Nuffield Trust - "Shifting the balance of care" - March 2017

The Nuffield Trust has published its own research into the credibility of the proposals to shift care into the community, the proposals which underlie Simon Stevens' "Five Year Forward View" (2014) and its implementation in the 44 regional "Sustainability and Transformation Plans" (STPs) (2016).

The Nuffield Trust  "Shifting the balance of care: Great Expectations" was published in March 2017.

I have selected two key messages from the report:

....• Nonetheless, in the context of long-term trends of rising demand, our analysis suggests that the falls in hospital activity projected in many STPs will be extremely difficult to realise. A significant shift in care will require additional supporting facilities in the community, appropriate workforce and strong analytical capacity. These are frequently lacking and rely heavily on additional investment, which is not available.

.....• While out-of-hospital care may be better for patients, it is not likely to be cheaper for the NHS in the short to medium term – and certainly not within the tight timescales under which the STPs are expected to deliver change. The wider problem remains: more patient-centred, efficient and appropriate models of care require more investment than is likely to be possible given the current funding envelope.

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Open letter to Jeremy Hunt from Dr Louise Irvine - NHA candidate in South West Surrey constituency at the General Election

The facts don’t lie, and nor do I – An open letter to Jeremy Hunt MP

Dear Mr Hunt

On Thursday night, in your acceptance speech, you accused me of “falsehoods”.

In your words, you accuse me of lying about “both our record with the NHS and also our motives”. You were clearly rattled that over 12,000 people in South West Surrey showed their concern for the NHS and voted for someone who questioned your record, but that is what democracy is all about – holding the government to account.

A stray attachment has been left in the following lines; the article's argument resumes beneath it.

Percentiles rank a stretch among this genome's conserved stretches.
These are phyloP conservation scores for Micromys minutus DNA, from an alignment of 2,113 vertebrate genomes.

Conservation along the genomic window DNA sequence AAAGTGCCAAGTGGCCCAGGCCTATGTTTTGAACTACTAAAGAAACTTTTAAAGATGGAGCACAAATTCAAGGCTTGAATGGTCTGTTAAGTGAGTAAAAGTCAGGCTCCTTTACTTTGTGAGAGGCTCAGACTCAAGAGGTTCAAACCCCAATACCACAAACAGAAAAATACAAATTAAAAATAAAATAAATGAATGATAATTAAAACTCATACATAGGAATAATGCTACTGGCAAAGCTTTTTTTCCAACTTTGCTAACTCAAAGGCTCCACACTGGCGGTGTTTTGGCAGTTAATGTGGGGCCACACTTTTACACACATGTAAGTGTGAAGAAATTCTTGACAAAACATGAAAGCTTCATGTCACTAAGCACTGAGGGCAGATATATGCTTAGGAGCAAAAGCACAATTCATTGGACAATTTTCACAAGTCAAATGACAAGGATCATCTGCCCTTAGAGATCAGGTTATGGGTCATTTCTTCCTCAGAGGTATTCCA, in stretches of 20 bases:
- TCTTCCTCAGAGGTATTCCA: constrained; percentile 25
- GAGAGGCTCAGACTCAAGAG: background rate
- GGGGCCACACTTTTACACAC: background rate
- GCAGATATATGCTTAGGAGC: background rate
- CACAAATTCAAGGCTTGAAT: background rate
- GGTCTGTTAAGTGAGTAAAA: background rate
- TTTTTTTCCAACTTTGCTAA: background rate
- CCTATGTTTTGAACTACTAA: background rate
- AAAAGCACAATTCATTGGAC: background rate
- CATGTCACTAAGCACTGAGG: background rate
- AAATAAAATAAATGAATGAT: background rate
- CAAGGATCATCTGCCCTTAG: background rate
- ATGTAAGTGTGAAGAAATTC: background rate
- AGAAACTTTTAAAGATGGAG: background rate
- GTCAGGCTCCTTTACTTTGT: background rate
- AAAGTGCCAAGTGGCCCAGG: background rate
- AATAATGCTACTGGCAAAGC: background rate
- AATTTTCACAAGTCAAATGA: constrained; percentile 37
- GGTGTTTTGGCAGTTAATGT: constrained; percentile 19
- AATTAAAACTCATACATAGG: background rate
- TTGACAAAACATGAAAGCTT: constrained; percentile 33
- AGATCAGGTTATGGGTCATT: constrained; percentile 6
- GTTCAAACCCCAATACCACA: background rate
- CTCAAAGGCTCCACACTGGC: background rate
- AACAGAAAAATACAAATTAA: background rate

The truth is that I haven’t lied for the simple reason that I haven’t needed to. The facts speak for themselves.

When I talked about your record, I drew out many facts:

  • The number of people lying on trolleys waiting more than 4 hours to be admitted to a hospital bed increased from 387,737 in 2015/16 to 560,108 in 2016/17 – that’s a 45% increase in one year. I’m sure I don’t need to remind you that a trolley is one of the least safe places to be in the health care system or of the three patients who died in Worcestershire hospital on trolleys during last winter’s crisis?[i] The British Red Cross described it as a “humanitarian crisis.
  • Ambulance response times, especially for the most urgent calls, are the worst since records began. The national target of reaching 75% of Category A calls within eight minutes has not been met for 32 consecutive months. [ii]
  • Mental health services are struggling. Suicide is the commonest cause of death in boys age 5-16 yet children’s mental health services can’t cope with the volume of referrals and often there is not a single mental health bed anywhere in the country due to cuts to mental health provision. [iii]
  • Performance against the 6-week cancer treatment target and the 18-week elective treatment target are deteriorating. [iv]
  • Infant mortality is rising for the first time in years, having been rising for poorer children for a decade. [v]
  • The Royal Society of Medicine attributed the 30,000 excess deaths in the winter of 2015 to cuts to health and social care. [vi]